A research team, led by Professor Hyesung Park in the Deparment of Materials Science and Engineering at UNIST has announced that they have successfully synthesized high-quality large-area monolayer molybdenum diselenide (MoSe2) with good uniformity via promoter-assisted liquid-phase CVD process using the transition metal-containing precursor homogeneously modified with an alkali metal halide.
Carried out in collaboration with Professor Joohoon Kang and his research team from Sungkyunkwan University (SKKU), their findings are expected to help accelerate the commercialization of next-generation semiconductor materials.
Figure 1. Synthesis of MoSe2 via promoter-assisted liquid-phase CVD. (a) Schematic of the synthesis process for MoSe2 using liquid-phase precursors. (b) OM images of MoSe2 synthesized at different concentrations of potassium iodide. The coverage of the MoSe2 on the growth substrate (sapphire) varies from 27% to 100% with increasing potassium iodide concentrations. (c,d) XPS spectra of Mo 3d and Se 3d peaks of MoSe2 synthesized at different concentrations of potassium iodide. The black dashed lines and purple solid lines represent the original XPS data and the fitted profiles, respectively.
In this study, the research team proposed a promoter-assisted liquid-phase CVD process that employs a homogeneous mixture of liquid-phase transition metal precursors and alkali metal halide for the synthesis of uniform large-area monolayer TMD films with high crystallinity.
According to the research team, the formation of a reactive transition metal oxyhalide and reduction of the energy barrier of chalcogenization by the alkali metal promoted the growth rate of the TMDs along the in-plane direction, enabling the full coverage of the monolayer MoSe2 film with negligible few-layer regions. Besides, their findings also showed that the fully selenized monolayer MoSe2 with high crystallinity exhibited superior electrical transport characteristics compared with those reported in previous works using liquid-phase precursors.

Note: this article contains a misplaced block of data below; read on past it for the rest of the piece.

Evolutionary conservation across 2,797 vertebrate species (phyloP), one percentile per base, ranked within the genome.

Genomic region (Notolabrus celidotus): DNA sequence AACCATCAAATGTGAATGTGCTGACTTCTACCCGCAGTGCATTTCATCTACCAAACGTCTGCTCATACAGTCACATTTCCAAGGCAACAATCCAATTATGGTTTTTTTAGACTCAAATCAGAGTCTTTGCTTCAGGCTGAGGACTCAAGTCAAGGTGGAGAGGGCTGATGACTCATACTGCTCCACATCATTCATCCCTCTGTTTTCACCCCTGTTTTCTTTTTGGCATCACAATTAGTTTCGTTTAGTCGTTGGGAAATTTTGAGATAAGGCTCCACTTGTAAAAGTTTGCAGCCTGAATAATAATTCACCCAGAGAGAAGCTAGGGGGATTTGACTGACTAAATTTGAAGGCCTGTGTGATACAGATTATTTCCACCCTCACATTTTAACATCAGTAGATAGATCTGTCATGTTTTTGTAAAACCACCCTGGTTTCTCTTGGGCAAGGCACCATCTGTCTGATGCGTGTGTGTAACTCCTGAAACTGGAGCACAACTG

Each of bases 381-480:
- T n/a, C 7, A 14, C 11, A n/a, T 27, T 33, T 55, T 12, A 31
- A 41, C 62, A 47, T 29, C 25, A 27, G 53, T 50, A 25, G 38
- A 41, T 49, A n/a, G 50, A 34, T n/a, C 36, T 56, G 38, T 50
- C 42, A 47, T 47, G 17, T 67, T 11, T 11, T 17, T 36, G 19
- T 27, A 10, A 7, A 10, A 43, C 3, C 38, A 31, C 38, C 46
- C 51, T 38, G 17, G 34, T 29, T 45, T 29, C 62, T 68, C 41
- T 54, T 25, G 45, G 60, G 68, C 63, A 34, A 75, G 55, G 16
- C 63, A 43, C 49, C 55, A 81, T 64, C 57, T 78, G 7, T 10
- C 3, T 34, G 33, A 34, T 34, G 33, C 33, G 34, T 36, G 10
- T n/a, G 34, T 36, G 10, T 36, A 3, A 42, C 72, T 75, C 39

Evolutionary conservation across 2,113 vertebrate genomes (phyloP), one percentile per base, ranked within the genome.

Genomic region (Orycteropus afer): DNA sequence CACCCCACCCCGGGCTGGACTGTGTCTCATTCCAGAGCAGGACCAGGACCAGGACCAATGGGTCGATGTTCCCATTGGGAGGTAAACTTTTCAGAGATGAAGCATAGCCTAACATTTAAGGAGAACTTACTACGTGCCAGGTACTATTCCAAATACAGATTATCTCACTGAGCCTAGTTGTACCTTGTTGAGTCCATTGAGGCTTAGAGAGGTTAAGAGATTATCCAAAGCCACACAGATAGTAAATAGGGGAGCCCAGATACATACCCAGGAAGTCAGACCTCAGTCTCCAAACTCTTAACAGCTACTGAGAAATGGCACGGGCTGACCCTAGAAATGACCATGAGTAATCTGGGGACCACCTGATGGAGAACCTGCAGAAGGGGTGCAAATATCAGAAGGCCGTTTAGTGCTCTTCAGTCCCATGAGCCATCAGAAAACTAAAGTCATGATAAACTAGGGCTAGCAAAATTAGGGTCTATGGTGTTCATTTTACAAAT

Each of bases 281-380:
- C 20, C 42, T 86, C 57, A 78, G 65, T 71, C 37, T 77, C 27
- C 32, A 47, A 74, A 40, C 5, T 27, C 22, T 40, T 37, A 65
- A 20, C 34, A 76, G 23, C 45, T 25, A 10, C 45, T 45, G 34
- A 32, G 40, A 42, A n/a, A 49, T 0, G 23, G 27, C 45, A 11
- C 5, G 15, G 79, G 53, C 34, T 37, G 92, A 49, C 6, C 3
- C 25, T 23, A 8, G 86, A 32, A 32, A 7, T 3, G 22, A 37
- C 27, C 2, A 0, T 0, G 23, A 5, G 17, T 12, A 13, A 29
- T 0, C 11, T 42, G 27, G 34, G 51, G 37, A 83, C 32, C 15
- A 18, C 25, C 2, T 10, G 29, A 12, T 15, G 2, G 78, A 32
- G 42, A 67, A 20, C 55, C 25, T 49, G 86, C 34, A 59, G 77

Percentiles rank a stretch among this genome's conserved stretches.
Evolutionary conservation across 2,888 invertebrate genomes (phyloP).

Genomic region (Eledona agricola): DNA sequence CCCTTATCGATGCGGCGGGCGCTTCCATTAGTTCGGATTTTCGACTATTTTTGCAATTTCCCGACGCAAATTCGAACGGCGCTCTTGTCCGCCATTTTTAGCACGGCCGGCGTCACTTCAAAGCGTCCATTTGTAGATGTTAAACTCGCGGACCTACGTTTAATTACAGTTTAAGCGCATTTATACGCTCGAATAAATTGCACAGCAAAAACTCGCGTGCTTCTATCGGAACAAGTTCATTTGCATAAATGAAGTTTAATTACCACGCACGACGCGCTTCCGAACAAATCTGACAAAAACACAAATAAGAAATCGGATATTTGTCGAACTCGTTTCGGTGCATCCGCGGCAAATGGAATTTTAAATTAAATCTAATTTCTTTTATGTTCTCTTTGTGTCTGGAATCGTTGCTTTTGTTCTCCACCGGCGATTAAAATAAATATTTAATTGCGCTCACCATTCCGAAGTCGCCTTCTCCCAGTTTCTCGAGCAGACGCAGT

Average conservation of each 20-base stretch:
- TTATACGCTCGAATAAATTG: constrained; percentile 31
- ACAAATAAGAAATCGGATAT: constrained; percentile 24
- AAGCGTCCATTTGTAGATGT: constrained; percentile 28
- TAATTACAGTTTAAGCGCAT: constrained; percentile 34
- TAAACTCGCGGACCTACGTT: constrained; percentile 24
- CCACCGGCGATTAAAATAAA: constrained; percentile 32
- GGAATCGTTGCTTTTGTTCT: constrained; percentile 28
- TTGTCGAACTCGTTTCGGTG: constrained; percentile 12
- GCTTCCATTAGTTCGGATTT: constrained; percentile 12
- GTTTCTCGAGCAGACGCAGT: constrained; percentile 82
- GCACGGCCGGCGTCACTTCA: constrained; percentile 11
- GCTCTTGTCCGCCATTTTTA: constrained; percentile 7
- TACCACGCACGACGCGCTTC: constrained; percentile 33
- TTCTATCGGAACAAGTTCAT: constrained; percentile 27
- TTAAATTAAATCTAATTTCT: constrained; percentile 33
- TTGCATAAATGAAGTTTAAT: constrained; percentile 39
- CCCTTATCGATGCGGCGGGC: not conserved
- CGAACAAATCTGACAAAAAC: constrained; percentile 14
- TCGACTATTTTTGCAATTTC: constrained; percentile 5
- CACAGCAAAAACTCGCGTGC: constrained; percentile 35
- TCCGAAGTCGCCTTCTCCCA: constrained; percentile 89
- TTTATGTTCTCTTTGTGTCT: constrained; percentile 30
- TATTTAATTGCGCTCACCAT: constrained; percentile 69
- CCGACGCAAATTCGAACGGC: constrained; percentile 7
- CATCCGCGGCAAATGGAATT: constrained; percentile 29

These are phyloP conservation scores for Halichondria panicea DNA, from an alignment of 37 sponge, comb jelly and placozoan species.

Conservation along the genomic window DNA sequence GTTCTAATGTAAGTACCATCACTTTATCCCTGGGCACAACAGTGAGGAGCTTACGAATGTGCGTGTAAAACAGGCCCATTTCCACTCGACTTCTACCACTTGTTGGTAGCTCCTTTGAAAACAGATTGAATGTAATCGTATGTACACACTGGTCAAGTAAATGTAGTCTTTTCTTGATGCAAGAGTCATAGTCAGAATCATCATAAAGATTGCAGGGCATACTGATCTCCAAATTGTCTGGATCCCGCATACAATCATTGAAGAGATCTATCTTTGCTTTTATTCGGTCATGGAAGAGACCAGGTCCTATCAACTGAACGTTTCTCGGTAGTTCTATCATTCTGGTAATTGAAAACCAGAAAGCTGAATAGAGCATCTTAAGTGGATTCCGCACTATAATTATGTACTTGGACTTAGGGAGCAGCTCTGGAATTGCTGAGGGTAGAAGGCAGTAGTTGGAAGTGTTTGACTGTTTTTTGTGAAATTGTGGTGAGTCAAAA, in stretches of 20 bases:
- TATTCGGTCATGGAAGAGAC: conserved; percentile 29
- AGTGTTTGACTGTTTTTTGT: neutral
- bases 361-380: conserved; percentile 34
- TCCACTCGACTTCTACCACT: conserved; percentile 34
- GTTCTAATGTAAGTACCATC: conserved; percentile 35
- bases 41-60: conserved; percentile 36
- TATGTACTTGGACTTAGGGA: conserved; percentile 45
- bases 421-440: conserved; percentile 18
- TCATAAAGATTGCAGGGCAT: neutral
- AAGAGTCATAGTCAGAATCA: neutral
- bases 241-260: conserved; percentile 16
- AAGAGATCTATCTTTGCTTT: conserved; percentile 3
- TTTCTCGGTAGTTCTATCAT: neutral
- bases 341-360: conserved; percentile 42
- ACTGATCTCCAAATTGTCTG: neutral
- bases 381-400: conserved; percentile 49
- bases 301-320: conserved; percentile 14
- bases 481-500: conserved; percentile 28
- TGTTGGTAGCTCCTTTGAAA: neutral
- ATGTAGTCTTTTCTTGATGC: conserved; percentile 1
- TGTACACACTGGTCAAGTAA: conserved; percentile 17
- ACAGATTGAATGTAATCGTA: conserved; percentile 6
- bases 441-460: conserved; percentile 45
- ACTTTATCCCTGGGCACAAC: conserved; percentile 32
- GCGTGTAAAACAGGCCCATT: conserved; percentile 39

Figure 2. Electrical characteristics of the monolayer MoSe2 film. (a) Schematic of monolayer MoSe2 FET device on a SiO2/Si substrate. The inset shows an OM image of an array of MoSe2 devices with a channel length of 25 μm (scale bar: 10 μm). (b) Output characteristics of MoSe2 FET under various gate biases from Vg = −40–80 V. (c–e) Transfer characteristics of MoSe2 FET treated under different annealing conditions at Vsd = 2 V. (f) Statistical comparison plot of the field-effect mobility and current on/off ratio for the MoSe2 devices.
Researchers further synthesized various other monolayer TMD films, including molybdenum disulfide, tungsten disulfide, and tungsten diselenide, to demonstrate the broad applicability of the proposed approach. The research team also succeeded in manufacturing semiconductor devices, using the synthesized semiconductor thin films. They fabricated the MoSe2-based field effect transistors (FETs) and confirmed its superior electronic properties (i.e., Electron mobility).
The findings of this research have been published in the February 2021 issue of ACS Nano. It has been supported by the National Research Foundation of Korea (NRF) through the mid-career reesearcher program.
Minseong Kim, Jihyung Seo, Jihyun Kim, et al., “High-Crystalline Monolayer Transition Metal Dichalcogenides Films for Wafer-Scale Electronics,” ACS Nano, (2021).